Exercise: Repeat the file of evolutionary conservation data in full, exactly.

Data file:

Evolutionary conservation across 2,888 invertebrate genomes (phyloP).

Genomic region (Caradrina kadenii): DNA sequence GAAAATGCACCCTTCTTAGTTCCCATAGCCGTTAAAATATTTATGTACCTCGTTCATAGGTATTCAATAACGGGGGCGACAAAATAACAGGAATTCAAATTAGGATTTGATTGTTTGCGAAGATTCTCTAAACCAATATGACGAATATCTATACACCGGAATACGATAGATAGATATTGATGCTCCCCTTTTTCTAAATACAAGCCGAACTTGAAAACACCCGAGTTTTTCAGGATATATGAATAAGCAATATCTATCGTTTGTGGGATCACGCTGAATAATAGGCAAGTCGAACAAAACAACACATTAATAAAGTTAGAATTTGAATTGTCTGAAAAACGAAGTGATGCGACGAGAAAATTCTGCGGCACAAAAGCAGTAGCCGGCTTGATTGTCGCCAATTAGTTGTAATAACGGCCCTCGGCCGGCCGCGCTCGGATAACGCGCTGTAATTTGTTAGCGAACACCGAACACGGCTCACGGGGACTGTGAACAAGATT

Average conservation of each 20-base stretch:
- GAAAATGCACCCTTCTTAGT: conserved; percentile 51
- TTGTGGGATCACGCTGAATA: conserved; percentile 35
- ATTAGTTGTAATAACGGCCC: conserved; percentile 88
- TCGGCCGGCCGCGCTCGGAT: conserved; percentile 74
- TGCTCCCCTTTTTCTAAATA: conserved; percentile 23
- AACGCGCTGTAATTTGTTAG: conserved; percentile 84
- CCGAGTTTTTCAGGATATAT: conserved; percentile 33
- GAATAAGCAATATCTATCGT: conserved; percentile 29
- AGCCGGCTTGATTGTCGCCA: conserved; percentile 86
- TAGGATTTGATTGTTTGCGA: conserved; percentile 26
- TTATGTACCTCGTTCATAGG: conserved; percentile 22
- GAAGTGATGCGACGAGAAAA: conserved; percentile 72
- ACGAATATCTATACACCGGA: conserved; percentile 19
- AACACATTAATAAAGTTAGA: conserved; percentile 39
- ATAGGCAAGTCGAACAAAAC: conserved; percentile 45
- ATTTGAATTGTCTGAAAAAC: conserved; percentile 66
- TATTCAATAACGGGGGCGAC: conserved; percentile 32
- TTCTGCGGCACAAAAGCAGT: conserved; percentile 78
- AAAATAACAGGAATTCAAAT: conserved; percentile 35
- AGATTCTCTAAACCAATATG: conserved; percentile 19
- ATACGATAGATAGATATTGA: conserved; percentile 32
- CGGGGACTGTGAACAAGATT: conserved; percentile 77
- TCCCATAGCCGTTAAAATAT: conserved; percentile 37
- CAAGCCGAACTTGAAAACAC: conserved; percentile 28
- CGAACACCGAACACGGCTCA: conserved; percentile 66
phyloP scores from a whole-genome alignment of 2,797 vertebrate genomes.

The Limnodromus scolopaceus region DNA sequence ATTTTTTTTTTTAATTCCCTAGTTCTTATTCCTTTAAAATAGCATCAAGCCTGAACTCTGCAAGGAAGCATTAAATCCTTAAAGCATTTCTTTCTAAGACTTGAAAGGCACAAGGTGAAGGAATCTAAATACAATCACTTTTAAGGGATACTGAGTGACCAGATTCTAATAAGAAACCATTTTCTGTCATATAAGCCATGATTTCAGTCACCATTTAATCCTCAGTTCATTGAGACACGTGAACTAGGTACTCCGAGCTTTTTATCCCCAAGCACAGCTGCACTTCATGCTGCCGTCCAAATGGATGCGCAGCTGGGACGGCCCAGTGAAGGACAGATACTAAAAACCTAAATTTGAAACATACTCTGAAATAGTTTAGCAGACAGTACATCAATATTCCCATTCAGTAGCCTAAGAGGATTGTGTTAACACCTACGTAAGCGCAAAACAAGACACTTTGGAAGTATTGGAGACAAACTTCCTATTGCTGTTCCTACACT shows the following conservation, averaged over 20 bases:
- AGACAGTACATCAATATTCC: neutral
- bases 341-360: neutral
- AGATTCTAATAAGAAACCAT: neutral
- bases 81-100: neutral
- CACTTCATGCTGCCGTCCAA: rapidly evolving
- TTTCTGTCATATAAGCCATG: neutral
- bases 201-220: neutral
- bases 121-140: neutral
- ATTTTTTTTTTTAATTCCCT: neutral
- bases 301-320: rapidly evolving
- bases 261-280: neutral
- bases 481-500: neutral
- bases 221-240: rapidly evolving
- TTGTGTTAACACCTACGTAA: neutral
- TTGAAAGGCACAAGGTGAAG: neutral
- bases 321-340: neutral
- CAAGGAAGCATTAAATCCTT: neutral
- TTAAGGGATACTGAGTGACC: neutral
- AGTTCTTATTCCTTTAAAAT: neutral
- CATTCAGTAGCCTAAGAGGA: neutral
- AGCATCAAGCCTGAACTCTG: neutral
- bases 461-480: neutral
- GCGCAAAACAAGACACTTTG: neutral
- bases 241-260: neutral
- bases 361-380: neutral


Evolutionary conservation across 2,888 invertebrate genomes (phyloP).

Genomic region (Caradrina kadenii): DNA sequence GAAAATGCACCCTTCTTAGTTCCCATAGCCGTTAAAATATTTATGTACCTCGTTCATAGGTATTCAATAACGGGGGCGACAAAATAACAGGAATTCAAATTAGGATTTGATTGTTTGCGAAGATTCTCTAAACCAATATGACGAATATCTATACACCGGAATACGATAGATAGATATTGATGCTCCCCTTTTTCTAAATACAAGCCGAACTTGAAAACACCCGAGTTTTTCAGGATATATGAATAAGCAATATCTATCGTTTGTGGGATCACGCTGAATAATAGGCAAGTCGAACAAAACAACACATTAATAAAGTTAGAATTTGAATTGTCTGAAAAACGAAGTGATGCGACGAGAAAATTCTGCGGCACAAAAGCAGTAGCCGGCTTGATTGTCGCCAATTAGTTGTAATAACGGCCCTCGGCCGGCCGCGCTCGGATAACGCGCTGTAATTTGTTAGCGAACACCGAACACGGCTCACGGGGACTGTGAACAAGATT

Average conservation of each 20-base stretch:
- GAAAATGCACCCTTCTTAGT: conserved; percentile 51
- TTGTGGGATCACGCTGAATA: conserved; percentile 35
- ATTAGTTGTAATAACGGCCC: conserved; percentile 88
- TCGGCCGGCCGCGCTCGGAT: conserved; percentile 74
- TGCTCCCCTTTTTCTAAATA: conserved; percentile 23
- AACGCGCTGTAATTTGTTAG: conserved; percentile 84
- CCGAGTTTTTCAGGATATAT: conserved; percentile 33
- GAATAAGCAATATCTATCGT: conserved; percentile 29
- AGCCGGCTTGATTGTCGCCA: conserved; percentile 86
- TAGGATTTGATTGTTTGCGA: conserved; percentile 26
- TTATGTACCTCGTTCATAGG: conserved; percentile 22
- GAAGTGATGCGACGAGAAAA: conserved; percentile 72
- ACGAATATCTATACACCGGA: conserved; percentile 19
- AACACATTAATAAAGTTAGA: conserved; percentile 39
- ATAGGCAAGTCGAACAAAAC: conserved; percentile 45
- ATTTGAATTGTCTGAAAAAC: conserved; percentile 66
- TATTCAATAACGGGGGCGAC: conserved; percentile 32
- TTCTGCGGCACAAAAGCAGT: conserved; percentile 78
- AAAATAACAGGAATTCAAAT: conserved; percentile 35
- AGATTCTCTAAACCAATATG: conserved; percentile 19
- ATACGATAGATAGATATTGA: conserved; percentile 32
- CGGGGACTGTGAACAAGATT: conserved; percentile 77
- TCCCATAGCCGTTAAAATAT: conserved; percentile 37
- CAAGCCGAACTTGAAAACAC: conserved; percentile 28
- CGAACACCGAACACGGCTCA: conserved; percentile 66
phyloP scores from a whole-genome alignment of 2,797 vertebrate genomes.

The Limnodromus scolopaceus region DNA sequence ATTTTTTTTTTTAATTCCCTAGTTCTTATTCCTTTAAAATAGCATCAAGCCTGAACTCTGCAAGGAAGCATTAAATCCTTAAAGCATTTCTTTCTAAGACTTGAAAGGCACAAGGTGAAGGAATCTAAATACAATCACTTTTAAGGGATACTGAGTGACCAGATTCTAATAAGAAACCATTTTCTGTCATATAAGCCATGATTTCAGTCACCATTTAATCCTCAGTTCATTGAGACACGTGAACTAGGTACTCCGAGCTTTTTATCCCCAAGCACAGCTGCACTTCATGCTGCCGTCCAAATGGATGCGCAGCTGGGACGGCCCAGTGAAGGACAGATACTAAAAACCTAAATTTGAAACATACTCTGAAATAGTTTAGCAGACAGTACATCAATATTCCCATTCAGTAGCCTAAGAGGATTGTGTTAACACCTACGTAAGCGCAAAACAAGACACTTTGGAAGTATTGGAGACAAACTTCCTATTGCTGTTCCTACACT shows the following conservation, averaged over 20 bases:
- AGACAGTACATCAATATTCC: neutral
- bases 341-360: neutral
- AGATTCTAATAAGAAACCAT: neutral
- bases 81-100: neutral
- CACTTCATGCTGCCGTCCAA: rapidly evolving
- TTTCTGTCATATAAGCCATG: neutral
- bases 201-220: neutral
- bases 121-140: neutral
- ATTTTTTTTTTTAATTCCCT: neutral
- bases 301-320: rapidly evolving
- bases 261-280: neutral
- bases 481-500: neutral
- bases 221-240: rapidly evolving
- TTGTGTTAACACCTACGTAA: neutral
- TTGAAAGGCACAAGGTGAAG: neutral
- bases 321-340: neutral
- CAAGGAAGCATTAAATCCTT: neutral
- TTAAGGGATACTGAGTGACC: neutral
- AGTTCTTATTCCTTTAAAAT: neutral
- CATTCAGTAGCCTAAGAGGA: neutral
- AGCATCAAGCCTGAACTCTG: neutral
- bases 461-480: neutral
- GCGCAAAACAAGACACTTTG: neutral
- bases 241-260: neutral
- bases 361-380: neutral